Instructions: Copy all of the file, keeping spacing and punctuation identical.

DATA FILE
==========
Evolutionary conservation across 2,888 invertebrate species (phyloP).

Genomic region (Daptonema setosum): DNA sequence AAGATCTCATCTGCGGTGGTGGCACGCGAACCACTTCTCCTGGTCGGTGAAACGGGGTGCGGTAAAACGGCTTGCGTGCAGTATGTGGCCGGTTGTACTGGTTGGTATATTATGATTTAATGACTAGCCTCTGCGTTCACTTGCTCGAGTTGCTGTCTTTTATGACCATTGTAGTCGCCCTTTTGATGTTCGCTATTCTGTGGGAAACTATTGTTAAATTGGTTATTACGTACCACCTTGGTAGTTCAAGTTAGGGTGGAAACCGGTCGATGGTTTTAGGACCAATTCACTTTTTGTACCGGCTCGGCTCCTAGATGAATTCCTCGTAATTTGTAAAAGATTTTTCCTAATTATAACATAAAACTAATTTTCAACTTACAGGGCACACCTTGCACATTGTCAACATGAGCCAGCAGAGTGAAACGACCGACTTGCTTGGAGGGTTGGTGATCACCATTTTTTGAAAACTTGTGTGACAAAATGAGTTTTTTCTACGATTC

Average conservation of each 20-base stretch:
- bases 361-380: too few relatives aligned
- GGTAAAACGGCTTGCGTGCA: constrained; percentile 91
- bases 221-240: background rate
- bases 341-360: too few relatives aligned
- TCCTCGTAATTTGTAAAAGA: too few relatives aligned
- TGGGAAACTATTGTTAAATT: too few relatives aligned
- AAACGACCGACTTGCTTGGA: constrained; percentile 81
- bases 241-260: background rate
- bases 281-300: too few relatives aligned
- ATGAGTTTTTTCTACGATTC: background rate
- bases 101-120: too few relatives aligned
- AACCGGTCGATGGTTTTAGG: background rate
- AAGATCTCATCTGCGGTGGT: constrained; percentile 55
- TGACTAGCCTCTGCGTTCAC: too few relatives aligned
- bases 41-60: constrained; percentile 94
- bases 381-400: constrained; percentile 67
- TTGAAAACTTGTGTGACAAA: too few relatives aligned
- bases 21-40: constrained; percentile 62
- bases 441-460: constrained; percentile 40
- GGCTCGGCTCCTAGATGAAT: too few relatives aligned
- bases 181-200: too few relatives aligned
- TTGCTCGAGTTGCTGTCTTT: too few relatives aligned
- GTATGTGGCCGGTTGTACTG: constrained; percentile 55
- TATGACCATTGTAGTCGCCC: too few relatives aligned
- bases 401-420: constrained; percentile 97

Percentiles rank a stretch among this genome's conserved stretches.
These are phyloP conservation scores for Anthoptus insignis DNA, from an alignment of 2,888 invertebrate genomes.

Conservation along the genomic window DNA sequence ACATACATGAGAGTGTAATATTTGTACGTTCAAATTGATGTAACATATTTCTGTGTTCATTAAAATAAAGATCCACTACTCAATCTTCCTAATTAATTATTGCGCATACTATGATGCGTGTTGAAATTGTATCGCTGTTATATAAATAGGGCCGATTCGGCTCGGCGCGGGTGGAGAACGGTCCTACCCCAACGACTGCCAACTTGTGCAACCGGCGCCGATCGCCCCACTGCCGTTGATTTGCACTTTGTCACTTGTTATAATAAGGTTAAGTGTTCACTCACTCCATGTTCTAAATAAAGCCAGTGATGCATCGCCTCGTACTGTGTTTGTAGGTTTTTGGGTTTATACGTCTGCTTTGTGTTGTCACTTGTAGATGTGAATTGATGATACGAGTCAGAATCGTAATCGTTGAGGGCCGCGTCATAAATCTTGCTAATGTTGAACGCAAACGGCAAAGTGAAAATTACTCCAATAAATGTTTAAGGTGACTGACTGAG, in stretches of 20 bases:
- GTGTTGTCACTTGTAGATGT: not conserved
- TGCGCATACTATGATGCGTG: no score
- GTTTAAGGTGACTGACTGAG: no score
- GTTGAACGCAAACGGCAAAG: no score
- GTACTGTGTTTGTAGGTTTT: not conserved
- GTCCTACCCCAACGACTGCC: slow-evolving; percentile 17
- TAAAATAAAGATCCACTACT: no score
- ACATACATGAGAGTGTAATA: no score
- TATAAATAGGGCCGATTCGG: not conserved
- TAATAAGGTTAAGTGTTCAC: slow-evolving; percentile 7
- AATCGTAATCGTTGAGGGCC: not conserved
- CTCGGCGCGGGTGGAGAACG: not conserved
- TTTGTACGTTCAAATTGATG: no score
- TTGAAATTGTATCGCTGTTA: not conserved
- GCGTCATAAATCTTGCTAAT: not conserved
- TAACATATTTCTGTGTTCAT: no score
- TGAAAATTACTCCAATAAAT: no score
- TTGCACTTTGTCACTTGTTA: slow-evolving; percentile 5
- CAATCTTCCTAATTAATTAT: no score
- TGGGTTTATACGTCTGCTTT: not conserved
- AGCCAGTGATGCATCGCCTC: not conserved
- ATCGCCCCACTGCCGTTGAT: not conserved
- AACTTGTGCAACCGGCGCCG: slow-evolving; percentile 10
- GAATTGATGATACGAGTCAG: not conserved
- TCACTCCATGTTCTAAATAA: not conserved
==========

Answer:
Evolutionary conservation across 2,888 invertebrate species (phyloP).

Genomic region (Daptonema setosum): DNA sequence AAGATCTCATCTGCGGTGGTGGCACGCGAACCACTTCTCCTGGTCGGTGAAACGGGGTGCGGTAAAACGGCTTGCGTGCAGTATGTGGCCGGTTGTACTGGTTGGTATATTATGATTTAATGACTAGCCTCTGCGTTCACTTGCTCGAGTTGCTGTCTTTTATGACCATTGTAGTCGCCCTTTTGATGTTCGCTATTCTGTGGGAAACTATTGTTAAATTGGTTATTACGTACCACCTTGGTAGTTCAAGTTAGGGTGGAAACCGGTCGATGGTTTTAGGACCAATTCACTTTTTGTACCGGCTCGGCTCCTAGATGAATTCCTCGTAATTTGTAAAAGATTTTTCCTAATTATAACATAAAACTAATTTTCAACTTACAGGGCACACCTTGCACATTGTCAACATGAGCCAGCAGAGTGAAACGACCGACTTGCTTGGAGGGTTGGTGATCACCATTTTTTGAAAACTTGTGTGACAAAATGAGTTTTTTCTACGATTC

Average conservation of each 20-base stretch:
- bases 361-380: too few relatives aligned
- GGTAAAACGGCTTGCGTGCA: constrained; percentile 91
- bases 221-240: background rate
- bases 341-360: too few relatives aligned
- TCCTCGTAATTTGTAAAAGA: too few relatives aligned
- TGGGAAACTATTGTTAAATT: too few relatives aligned
- AAACGACCGACTTGCTTGGA: constrained; percentile 81
- bases 241-260: background rate
- bases 281-300: too few relatives aligned
- ATGAGTTTTTTCTACGATTC: background rate
- bases 101-120: too few relatives aligned
- AACCGGTCGATGGTTTTAGG: background rate
- AAGATCTCATCTGCGGTGGT: constrained; percentile 55
- TGACTAGCCTCTGCGTTCAC: too few relatives aligned
- bases 41-60: constrained; percentile 94
- bases 381-400: constrained; percentile 67
- TTGAAAACTTGTGTGACAAA: too few relatives aligned
- bases 21-40: constrained; percentile 62
- bases 441-460: constrained; percentile 40
- GGCTCGGCTCCTAGATGAAT: too few relatives aligned
- bases 181-200: too few relatives aligned
- TTGCTCGAGTTGCTGTCTTT: too few relatives aligned
- GTATGTGGCCGGTTGTACTG: constrained; percentile 55
- TATGACCATTGTAGTCGCCC: too few relatives aligned
- bases 401-420: constrained; percentile 97

Percentiles rank a stretch among this genome's conserved stretches.
These are phyloP conservation scores for Anthoptus insignis DNA, from an alignment of 2,888 invertebrate genomes.

Conservation along the genomic window DNA sequence ACATACATGAGAGTGTAATATTTGTACGTTCAAATTGATGTAACATATTTCTGTGTTCATTAAAATAAAGATCCACTACTCAATCTTCCTAATTAATTATTGCGCATACTATGATGCGTGTTGAAATTGTATCGCTGTTATATAAATAGGGCCGATTCGGCTCGGCGCGGGTGGAGAACGGTCCTACCCCAACGACTGCCAACTTGTGCAACCGGCGCCGATCGCCCCACTGCCGTTGATTTGCACTTTGTCACTTGTTATAATAAGGTTAAGTGTTCACTCACTCCATGTTCTAAATAAAGCCAGTGATGCATCGCCTCGTACTGTGTTTGTAGGTTTTTGGGTTTATACGTCTGCTTTGTGTTGTCACTTGTAGATGTGAATTGATGATACGAGTCAGAATCGTAATCGTTGAGGGCCGCGTCATAAATCTTGCTAATGTTGAACGCAAACGGCAAAGTGAAAATTACTCCAATAAATGTTTAAGGTGACTGACTGAG, in stretches of 20 bases:
- GTGTTGTCACTTGTAGATGT: not conserved
- TGCGCATACTATGATGCGTG: no score
- GTTTAAGGTGACTGACTGAG: no score
- GTTGAACGCAAACGGCAAAG: no score
- GTACTGTGTTTGTAGGTTTT: not conserved
- GTCCTACCCCAACGACTGCC: slow-evolving; percentile 17
- TAAAATAAAGATCCACTACT: no score
- ACATACATGAGAGTGTAATA: no score
- TATAAATAGGGCCGATTCGG: not conserved
- TAATAAGGTTAAGTGTTCAC: slow-evolving; percentile 7
- AATCGTAATCGTTGAGGGCC: not conserved
- CTCGGCGCGGGTGGAGAACG: not conserved
- TTTGTACGTTCAAATTGATG: no score
- TTGAAATTGTATCGCTGTTA: not conserved
- GCGTCATAAATCTTGCTAAT: not conserved
- TAACATATTTCTGTGTTCAT: no score
- TGAAAATTACTCCAATAAAT: no score
- TTGCACTTTGTCACTTGTTA: slow-evolving; percentile 5
- CAATCTTCCTAATTAATTAT: no score
- TGGGTTTATACGTCTGCTTT: not conserved
- AGCCAGTGATGCATCGCCTC: not conserved
- ATCGCCCCACTGCCGTTGAT: not conserved
- AACTTGTGCAACCGGCGCCG: slow-evolving; percentile 10
- GAATTGATGATACGAGTCAG: not conserved
- TCACTCCATGTTCTAAATAA: not conserved